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Tag: missouri

You might not love “The Dog Lover”

What if, in the interest of fair play, ads for movies were required to present an equal number of negative snippets to go along with all the positive ones they highlight?

It would go something like this:

“Stilted … clunky … manipulative” … The Hollywood Reporter

“Heavy handed… spottier than a kennel full of caged Dalmatians” …The Los Angeles Times

“Wow, why was this made and for whom and what the hell?” … RogerEbert.com

All of those disparaging comments — and very few superlatives — have been directed at the new movie “The Dog Lover.”

It’s a tricky little movie that starts out appearing as if it is going to be an expose of the unsavory practices of dog breeders.

What it actually is is a defense of breeders, financed by Forrest Lucas, oil tycoon and founder of Protect the Harvest — a pro-hunter organization and a staunch opponent of animal protection groups.

In other words, it is pretty close to propaganda — or maybe out and out propaganda — and, judging from the reviews, it’s not particularly artistic or creative propaganda.

Lucas is president and CEO of Lucas Oil Products. He campaigned against Missouri’s Proposition B, which was aimed at preventing cruelty to dogs in puppy mills.

And he makes no bones about what he thinks of some animal protection groups.

Lucas says he produced the movie to discourage people from supporting and donating to large animal rights organizations.

“They’re collecting money in the name of dog welfare, but there’s no welfare about them at all. They’re out there to make money,” Lucas said.

That, remember, comes from the CEO of a big oil company. (And if you can’t trust big oil companies, who can you trust?)

Of the movie, Lucas said, “I guarantee you everyone will have a tear. But they’ll walk out of here feeling good, saying ‘I get it now.'”

In the movie, idealistic college student Sara Gold (played by Allison Paige), becomes an undercover operative of the United Animal Protection Society, a fictional PETA-like organization.

Her assignment is to work undercover at a rural dog breeding operation run by the Holloway family, consisting of the handsome but gruff father Daniel (James Remar); true blue wife Liz (Lea Thompson); and hunky son Will (Jayson Blair), who, of course, becomes Sara’s romantic interest.

Sara starts off suspicious of the operation. What, for instance, is going on in that locked shed she’s not allowed to enter?

With her cell phone camera, she begins documenting what’s transpiring at the breeding operation — including the killing of a vicious dog that wandered onto the property and threatened Holloway’s daughter.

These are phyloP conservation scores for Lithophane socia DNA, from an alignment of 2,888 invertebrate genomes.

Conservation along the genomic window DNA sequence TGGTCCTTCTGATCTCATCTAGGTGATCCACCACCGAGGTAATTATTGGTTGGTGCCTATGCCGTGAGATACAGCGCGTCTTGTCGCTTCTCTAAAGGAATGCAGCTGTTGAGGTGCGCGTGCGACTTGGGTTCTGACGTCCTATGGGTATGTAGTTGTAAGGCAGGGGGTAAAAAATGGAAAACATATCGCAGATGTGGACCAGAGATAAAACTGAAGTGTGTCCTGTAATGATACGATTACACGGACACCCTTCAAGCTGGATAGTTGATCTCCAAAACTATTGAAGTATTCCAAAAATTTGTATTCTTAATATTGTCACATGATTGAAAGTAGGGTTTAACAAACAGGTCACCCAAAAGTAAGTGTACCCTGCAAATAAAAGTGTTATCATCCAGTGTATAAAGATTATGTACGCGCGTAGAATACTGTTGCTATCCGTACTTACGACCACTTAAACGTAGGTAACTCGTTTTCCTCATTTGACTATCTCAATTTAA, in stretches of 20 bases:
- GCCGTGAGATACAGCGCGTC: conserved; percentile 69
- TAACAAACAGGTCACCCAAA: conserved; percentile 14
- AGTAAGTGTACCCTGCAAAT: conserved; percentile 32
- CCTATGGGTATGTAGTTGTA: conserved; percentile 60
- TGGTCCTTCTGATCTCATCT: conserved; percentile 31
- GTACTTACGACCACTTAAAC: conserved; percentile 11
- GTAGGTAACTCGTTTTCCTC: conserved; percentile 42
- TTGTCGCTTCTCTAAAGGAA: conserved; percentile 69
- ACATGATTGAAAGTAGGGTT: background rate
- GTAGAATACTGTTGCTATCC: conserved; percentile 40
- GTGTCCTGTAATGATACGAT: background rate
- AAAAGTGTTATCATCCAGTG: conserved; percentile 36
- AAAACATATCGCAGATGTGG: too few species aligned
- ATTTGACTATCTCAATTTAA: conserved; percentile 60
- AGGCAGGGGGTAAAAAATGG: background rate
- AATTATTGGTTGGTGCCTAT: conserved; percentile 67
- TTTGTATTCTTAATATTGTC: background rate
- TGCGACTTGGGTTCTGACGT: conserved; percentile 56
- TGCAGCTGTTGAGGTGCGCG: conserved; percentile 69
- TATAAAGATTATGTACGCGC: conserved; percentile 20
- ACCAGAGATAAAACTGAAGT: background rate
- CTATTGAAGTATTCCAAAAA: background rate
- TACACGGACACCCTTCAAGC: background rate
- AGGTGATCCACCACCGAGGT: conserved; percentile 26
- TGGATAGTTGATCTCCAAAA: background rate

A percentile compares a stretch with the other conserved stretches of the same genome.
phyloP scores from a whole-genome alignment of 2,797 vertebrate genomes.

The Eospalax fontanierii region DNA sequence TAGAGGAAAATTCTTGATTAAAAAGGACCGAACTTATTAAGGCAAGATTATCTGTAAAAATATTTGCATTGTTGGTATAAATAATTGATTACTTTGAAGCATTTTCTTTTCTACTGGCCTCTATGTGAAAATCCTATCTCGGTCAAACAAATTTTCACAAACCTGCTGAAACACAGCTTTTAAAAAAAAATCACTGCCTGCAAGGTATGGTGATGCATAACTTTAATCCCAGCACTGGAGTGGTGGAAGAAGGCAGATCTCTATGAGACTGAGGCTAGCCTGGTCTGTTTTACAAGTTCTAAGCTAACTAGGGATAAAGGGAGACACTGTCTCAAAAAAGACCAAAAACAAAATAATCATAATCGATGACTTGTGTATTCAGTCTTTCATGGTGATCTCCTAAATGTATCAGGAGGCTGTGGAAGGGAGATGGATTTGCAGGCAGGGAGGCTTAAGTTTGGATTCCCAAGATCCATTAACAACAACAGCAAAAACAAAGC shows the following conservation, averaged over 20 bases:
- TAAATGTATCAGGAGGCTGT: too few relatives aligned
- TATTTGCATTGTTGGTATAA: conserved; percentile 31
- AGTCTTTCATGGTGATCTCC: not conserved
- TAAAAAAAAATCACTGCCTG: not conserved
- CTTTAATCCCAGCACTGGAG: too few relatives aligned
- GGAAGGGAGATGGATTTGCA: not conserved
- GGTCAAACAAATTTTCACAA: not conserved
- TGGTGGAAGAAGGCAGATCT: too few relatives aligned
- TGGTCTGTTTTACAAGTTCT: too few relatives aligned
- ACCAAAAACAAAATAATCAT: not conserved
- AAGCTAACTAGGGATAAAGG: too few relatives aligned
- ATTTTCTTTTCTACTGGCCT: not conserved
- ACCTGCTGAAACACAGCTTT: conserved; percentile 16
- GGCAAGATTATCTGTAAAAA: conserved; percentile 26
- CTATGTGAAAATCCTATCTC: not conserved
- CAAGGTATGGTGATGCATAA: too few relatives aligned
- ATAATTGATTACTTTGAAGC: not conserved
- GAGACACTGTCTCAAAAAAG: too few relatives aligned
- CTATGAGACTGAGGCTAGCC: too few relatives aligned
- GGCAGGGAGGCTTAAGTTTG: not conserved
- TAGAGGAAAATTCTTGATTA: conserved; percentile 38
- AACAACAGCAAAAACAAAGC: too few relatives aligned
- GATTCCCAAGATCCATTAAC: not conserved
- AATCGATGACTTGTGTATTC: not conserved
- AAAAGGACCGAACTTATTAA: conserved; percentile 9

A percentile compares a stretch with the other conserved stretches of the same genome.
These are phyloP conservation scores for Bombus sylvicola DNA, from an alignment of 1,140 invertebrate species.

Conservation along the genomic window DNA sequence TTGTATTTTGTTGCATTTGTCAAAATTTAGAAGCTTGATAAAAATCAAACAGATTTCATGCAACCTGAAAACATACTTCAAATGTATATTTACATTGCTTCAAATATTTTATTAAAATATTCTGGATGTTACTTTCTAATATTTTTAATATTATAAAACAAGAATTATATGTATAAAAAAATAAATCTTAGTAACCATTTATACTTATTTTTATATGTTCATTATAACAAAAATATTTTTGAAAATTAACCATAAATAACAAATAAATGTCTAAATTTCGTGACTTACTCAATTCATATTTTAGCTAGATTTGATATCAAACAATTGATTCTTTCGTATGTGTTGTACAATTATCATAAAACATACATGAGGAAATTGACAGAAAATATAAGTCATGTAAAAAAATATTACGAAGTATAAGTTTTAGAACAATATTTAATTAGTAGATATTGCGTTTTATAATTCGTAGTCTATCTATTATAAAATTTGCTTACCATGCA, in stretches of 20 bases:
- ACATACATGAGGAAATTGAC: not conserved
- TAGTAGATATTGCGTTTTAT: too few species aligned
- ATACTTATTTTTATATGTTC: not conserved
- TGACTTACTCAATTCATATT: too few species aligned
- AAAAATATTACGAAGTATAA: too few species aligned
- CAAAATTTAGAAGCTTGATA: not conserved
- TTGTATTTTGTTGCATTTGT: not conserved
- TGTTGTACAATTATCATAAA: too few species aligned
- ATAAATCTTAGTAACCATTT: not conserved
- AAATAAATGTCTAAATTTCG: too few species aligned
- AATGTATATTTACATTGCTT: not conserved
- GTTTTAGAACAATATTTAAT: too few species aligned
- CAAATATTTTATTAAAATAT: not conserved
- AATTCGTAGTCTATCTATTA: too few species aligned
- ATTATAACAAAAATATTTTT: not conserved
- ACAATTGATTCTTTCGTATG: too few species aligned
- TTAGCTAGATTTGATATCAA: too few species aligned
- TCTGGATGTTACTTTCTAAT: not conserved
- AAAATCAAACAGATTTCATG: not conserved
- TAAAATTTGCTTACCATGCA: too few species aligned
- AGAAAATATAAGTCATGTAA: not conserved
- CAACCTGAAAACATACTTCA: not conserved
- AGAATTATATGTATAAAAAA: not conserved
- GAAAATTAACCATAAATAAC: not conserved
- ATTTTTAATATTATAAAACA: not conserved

When Sara’s video footage of that event is passed on to the animal welfare agency, they manipulate it, and broadcast it, and all hell breaks loose.

The operation is shut down, charges are filed, and a trial is held — but as it all unfolds Sara realizes the family is doing nothing wrong; that they are gentle, and loving and treat their animals well.

The ruthless ones, it turns out, are those with the animal welfare agency, who will go to any means to achieve their goal.

Sara, as a result, finds herself turning against the overzealous animal protection group she works for and trying to prove the family’s innocence.

At the movie’s premier in downtown Springfield, Missouri — a state long considered a haven for puppy mills — there were some protesters, according to KSPR.

Of particular concern was the fact that, as part of the movie’s publicity campaign, an Australian shepherd puppy was being auctioned.

“The fact that we’re auctioning off this puppy, there’s nothing bad about that at all,” Lucas said. “So if that’s the best they can find, then we’re in pretty good shape.”

Clearly, he hasn’t read the reviews.

In this program, kids read to shelter dogs to help them (the dogs) become more confident

bookbuddies1

Programs in which kids read to dogs are nothing new, but the Humane Society of Missouri is putting a new twist on the idea — having children read to shelter dogs to boost the dog’s confidence, as opposed to their own.

In the Shelter Buddies Reading Program, young volunteers — from ages 5-16 — read to shy and withdrawn shelter dogs, helping them grow comfortable with visitors.

As a result, those shy dogs become less likely to cower in the back of their glass-enclosed kennels and more likely to get adopted.

“We saw more and more rescue animals that were shy, fearful, and stressed out in the shelter environment,” JoEllyn Klepacki, the society’s assistant director of education told Today.com. “Unfortunately, these dogs are less likely to get adopted, since they tend to hang back instead of engage when potential adoptees come through.”